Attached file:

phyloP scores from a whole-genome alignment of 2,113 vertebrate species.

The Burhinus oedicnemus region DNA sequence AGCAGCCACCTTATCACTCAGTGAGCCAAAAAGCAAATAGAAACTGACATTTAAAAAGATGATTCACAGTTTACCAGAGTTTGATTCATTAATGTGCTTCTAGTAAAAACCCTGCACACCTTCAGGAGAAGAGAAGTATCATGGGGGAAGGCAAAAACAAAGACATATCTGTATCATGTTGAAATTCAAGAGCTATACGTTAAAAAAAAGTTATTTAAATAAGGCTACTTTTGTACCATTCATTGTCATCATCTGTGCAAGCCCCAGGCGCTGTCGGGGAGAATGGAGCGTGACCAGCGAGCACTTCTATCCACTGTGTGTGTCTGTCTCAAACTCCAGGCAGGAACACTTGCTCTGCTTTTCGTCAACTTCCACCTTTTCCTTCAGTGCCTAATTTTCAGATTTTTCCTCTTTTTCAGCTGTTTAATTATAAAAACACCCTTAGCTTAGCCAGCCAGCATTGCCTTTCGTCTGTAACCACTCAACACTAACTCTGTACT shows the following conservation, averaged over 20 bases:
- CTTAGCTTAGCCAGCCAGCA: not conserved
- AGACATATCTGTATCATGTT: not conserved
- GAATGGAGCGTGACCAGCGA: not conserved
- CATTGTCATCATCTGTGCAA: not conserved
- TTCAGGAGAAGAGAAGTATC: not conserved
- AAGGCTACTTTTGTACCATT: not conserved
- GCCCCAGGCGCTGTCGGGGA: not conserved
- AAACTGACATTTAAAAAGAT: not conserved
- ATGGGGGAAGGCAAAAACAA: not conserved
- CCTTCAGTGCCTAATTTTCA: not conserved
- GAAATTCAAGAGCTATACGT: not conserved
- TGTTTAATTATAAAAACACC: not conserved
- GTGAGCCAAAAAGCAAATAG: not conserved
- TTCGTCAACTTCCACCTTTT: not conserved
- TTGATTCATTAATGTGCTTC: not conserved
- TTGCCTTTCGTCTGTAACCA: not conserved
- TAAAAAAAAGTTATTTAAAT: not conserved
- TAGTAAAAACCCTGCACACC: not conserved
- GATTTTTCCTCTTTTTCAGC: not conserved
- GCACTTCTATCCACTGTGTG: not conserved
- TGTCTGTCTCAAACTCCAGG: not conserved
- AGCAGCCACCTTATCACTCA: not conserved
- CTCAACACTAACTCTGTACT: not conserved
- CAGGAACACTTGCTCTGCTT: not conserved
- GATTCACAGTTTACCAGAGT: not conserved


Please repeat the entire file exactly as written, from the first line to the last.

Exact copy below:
phyloP scores from a whole-genome alignment of 2,113 vertebrate species.

The Burhinus oedicnemus region DNA sequence AGCAGCCACCTTATCACTCAGTGAGCCAAAAAGCAAATAGAAACTGACATTTAAAAAGATGATTCACAGTTTACCAGAGTTTGATTCATTAATGTGCTTCTAGTAAAAACCCTGCACACCTTCAGGAGAAGAGAAGTATCATGGGGGAAGGCAAAAACAAAGACATATCTGTATCATGTTGAAATTCAAGAGCTATACGTTAAAAAAAAGTTATTTAAATAAGGCTACTTTTGTACCATTCATTGTCATCATCTGTGCAAGCCCCAGGCGCTGTCGGGGAGAATGGAGCGTGACCAGCGAGCACTTCTATCCACTGTGTGTGTCTGTCTCAAACTCCAGGCAGGAACACTTGCTCTGCTTTTCGTCAACTTCCACCTTTTCCTTCAGTGCCTAATTTTCAGATTTTTCCTCTTTTTCAGCTGTTTAATTATAAAAACACCCTTAGCTTAGCCAGCCAGCATTGCCTTTCGTCTGTAACCACTCAACACTAACTCTGTACT shows the following conservation, averaged over 20 bases:
- CTTAGCTTAGCCAGCCAGCA: not conserved
- AGACATATCTGTATCATGTT: not conserved
- GAATGGAGCGTGACCAGCGA: not conserved
- CATTGTCATCATCTGTGCAA: not conserved
- TTCAGGAGAAGAGAAGTATC: not conserved
- AAGGCTACTTTTGTACCATT: not conserved
- GCCCCAGGCGCTGTCGGGGA: not conserved
- AAACTGACATTTAAAAAGAT: not conserved
- ATGGGGGAAGGCAAAAACAA: not conserved
- CCTTCAGTGCCTAATTTTCA: not conserved
- GAAATTCAAGAGCTATACGT: not conserved
- TGTTTAATTATAAAAACACC: not conserved
- GTGAGCCAAAAAGCAAATAG: not conserved
- TTCGTCAACTTCCACCTTTT: not conserved
- TTGATTCATTAATGTGCTTC: not conserved
- TTGCCTTTCGTCTGTAACCA: not conserved
- TAAAAAAAAGTTATTTAAAT: not conserved
- TAGTAAAAACCCTGCACACC: not conserved
- GATTTTTCCTCTTTTTCAGC: not conserved
- GCACTTCTATCCACTGTGTG: not conserved
- TGTCTGTCTCAAACTCCAGG: not conserved
- AGCAGCCACCTTATCACTCA: not conserved
- CTCAACACTAACTCTGTACT: not conserved
- CAGGAACACTTGCTCTGCTT: not conserved
- GATTCACAGTTTACCAGAGT: not conserved